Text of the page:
- File Size: 3741 KB
- Print Length: 176 pages
- Publisher: Duncan Baird Publishers (March 3, 2012)
- Publication Date: March 3, 2012
- Language: English
- ASIN: B00M6AN8O2
- Text-to-Speech: Enabled
- Word Wise: Enabled
- Lending: Not Enabled
Me, You and the Kids Too: The Ultimate Time-Saving Cookbook - Every Recipe Feeds the Whole Family Kindle Edition
An Amazon Book with Buzz: "The Second Home" by Christina Clancy
"A sure-footed ode to the strength of family, the depth of loss, and the power of forgiveness." - J. Ryan Stradal Learn more
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About the Author
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This is an attractive cookbook and covers everything that you would want to know. Renee Elliott starts with an Introduction which explains her philosophy of cooking. The second chapter discusses healthy food for the entire family and her philosophy of sugar, what kinds of milk to use, oats etc. The Wonder Foods, garlic, buckwheat and so on. And, then the stages and ages and development of babies until they are ready to eat what everyone else in the family eats. This is all great information for everyone. I am an experienced mother and I found most of this information was explained very well.
Renee then goes on to the chapters covering recipes, there are over 85 recipes with information on how to make variations for babies. There are four chapters that pretty much cover all of the food you will need for a day. Starting the Day Well, the first recipe, Pear and Pecan Smoothie caught my attention, does it sound wonderful! Time For Lunch, Around The Table, and Baked Treats follow. Many of the recipes are new and have an interesting combination of foods. Each recipe has enough food for two adults, one child and one baby. There is information on prep time, cooking time, and storage. The one issue I have is that the photographs are not vibrant enough, they did not capture my eye. They are attractive and well done, but too subdued.
This cookbook will be a gift for my daughter. My two year old granddaughter will benefit from some of these recipes. Her parents are very concerned that she eat healthy organic food. This is a great place to start.
Recommended. -prisrob 03-`18-12
Healthy Eating for Your Baby & Toddler: Delicious Recipes Right from the Start
Me, You and the Kids Too
Fortunately this book cheerfully comes to the rescue without being patronising or overly-complex with its informal teaching style. This is not a specific "teach yourself cookery" book but even the inexperienced will be able to make a good meal after following the book's advice. And if you are a bit of a star in the kitchen, you might pick up a few new recipes, a few tips and maybe some time-saving routines into the bargain.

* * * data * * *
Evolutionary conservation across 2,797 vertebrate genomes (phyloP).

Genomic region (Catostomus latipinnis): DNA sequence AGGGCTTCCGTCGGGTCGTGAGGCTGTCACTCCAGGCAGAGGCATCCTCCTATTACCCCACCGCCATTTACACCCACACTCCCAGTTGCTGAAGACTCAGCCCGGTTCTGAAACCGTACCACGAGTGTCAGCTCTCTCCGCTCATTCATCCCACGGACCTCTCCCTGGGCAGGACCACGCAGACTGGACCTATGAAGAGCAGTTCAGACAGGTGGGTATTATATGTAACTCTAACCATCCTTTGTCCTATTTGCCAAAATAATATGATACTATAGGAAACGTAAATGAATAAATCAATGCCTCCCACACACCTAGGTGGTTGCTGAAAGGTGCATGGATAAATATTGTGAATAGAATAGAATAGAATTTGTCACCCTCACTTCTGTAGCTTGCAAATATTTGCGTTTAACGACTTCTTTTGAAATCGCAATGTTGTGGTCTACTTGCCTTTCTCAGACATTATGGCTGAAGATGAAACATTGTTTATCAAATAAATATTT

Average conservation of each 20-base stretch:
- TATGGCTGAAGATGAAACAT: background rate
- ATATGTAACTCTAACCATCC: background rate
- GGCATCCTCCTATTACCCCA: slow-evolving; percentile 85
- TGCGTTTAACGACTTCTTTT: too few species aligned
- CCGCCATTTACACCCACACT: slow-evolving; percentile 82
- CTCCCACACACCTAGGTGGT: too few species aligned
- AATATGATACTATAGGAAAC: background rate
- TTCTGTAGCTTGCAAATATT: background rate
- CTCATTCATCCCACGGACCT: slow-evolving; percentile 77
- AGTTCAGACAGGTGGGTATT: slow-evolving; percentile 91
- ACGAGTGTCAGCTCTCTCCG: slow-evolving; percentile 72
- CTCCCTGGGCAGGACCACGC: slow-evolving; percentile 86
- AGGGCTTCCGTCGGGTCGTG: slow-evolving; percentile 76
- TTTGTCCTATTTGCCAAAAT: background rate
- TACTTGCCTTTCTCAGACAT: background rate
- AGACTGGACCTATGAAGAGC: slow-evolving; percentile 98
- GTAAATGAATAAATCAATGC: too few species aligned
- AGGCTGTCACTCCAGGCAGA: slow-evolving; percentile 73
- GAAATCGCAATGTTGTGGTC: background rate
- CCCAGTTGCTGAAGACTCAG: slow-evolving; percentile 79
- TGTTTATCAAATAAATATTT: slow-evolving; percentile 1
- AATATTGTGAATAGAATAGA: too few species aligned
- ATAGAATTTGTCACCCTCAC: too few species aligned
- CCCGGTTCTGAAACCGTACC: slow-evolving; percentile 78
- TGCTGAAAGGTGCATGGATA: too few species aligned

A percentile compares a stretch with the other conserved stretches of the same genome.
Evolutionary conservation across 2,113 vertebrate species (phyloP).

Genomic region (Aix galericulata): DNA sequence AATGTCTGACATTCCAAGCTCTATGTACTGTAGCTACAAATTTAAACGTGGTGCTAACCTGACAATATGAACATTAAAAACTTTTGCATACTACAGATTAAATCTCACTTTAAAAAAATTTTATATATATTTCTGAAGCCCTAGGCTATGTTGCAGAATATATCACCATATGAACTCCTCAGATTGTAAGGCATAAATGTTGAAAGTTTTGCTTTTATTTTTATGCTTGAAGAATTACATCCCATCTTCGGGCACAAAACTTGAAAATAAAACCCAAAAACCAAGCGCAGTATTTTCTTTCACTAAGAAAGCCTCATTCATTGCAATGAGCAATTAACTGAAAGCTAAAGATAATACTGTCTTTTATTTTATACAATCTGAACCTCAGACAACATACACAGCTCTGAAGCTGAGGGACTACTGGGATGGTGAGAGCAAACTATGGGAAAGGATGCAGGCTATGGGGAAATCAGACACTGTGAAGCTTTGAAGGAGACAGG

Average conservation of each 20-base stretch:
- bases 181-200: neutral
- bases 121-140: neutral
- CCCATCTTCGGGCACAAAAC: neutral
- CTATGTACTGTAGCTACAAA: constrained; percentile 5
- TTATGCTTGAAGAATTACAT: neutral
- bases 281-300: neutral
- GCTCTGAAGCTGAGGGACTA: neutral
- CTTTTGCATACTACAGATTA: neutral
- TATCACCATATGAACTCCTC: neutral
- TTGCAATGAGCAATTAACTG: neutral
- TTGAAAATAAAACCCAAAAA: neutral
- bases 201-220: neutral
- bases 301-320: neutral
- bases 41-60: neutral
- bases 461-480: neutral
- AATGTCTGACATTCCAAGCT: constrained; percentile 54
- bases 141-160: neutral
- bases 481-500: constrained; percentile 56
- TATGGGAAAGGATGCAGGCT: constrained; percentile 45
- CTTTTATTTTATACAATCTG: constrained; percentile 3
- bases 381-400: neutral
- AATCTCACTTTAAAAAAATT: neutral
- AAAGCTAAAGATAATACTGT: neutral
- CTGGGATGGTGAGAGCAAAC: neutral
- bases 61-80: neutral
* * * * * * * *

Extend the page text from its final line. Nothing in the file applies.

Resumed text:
Cleverly, the author has planned everything so that you can prepare healthy, nourishing food for the entire family from just one recipe, making food suitable for adults, youngsters and even small babies at the same time. No separate meal planning and preparation! Modifications are easy and you even get some extra for your lunch the following day or the freezer.
As part of the author's quest to eat healthily there is inevitably a degree of "perception programming" which some readers may find off-putting. It is a fine line to get between stating fact and stating opinion and some of the recipes are based around the author's own perceptions, such as that cow's milk is meant for baby cows and not human beings, so alternatives are recommended where possible. A lot of information is given for the reader, such as an extensive overview of "wonder foods" which are highlighted as they are said to offer something above and beyond what most people eat every day and are worth including in your diet. Basic advice is also given about the art and methods of cooking and basic nutritional background information. Then it is on to the recipes, which are split into several logical sections covering typical meal times.
Many of the recipes are what one might fairly describe as basic, such as smoothies, fruit breakfasts and burgers, but the range overall is impressive, not repetitive and certainly appealing to the adult who really does not want more mushed vegetables. Of course, the younger ones might not care so much at the time, but hopefully they also learn through exposure and experience. Following the recipes is fairly simple, thanks to the informal and clear writing style, clean layout and overall demeanour of the book and thus combined with the wide range of recipes this could be an appealing proposition to many, particularly when combined with the quite unique "one recipe suits all" style.
Sadly though, the book does seem to lack a certain something to transform it from a good, regular book to a particularly super book. It might be the slightly nannying tone concerning ingredients that manages to cast a little shadow. It is hard to decide. But like restaurants, a three or four star restaurant is by no means bad, even if the chef had wished it could be a five star establishment. Perhaps that is the same for the author. Here is a good book, a quality "three or four stars" but it is not up there in the rarified atmosphere of a five-starer.
If you are expecting a child or have a young family, you might want to at least take a closer look at this book. If it gels with you and your expectations then you will be very pleased. Otherwise you need to find something particularly appealing in this book to pluck it out from many similar other ones.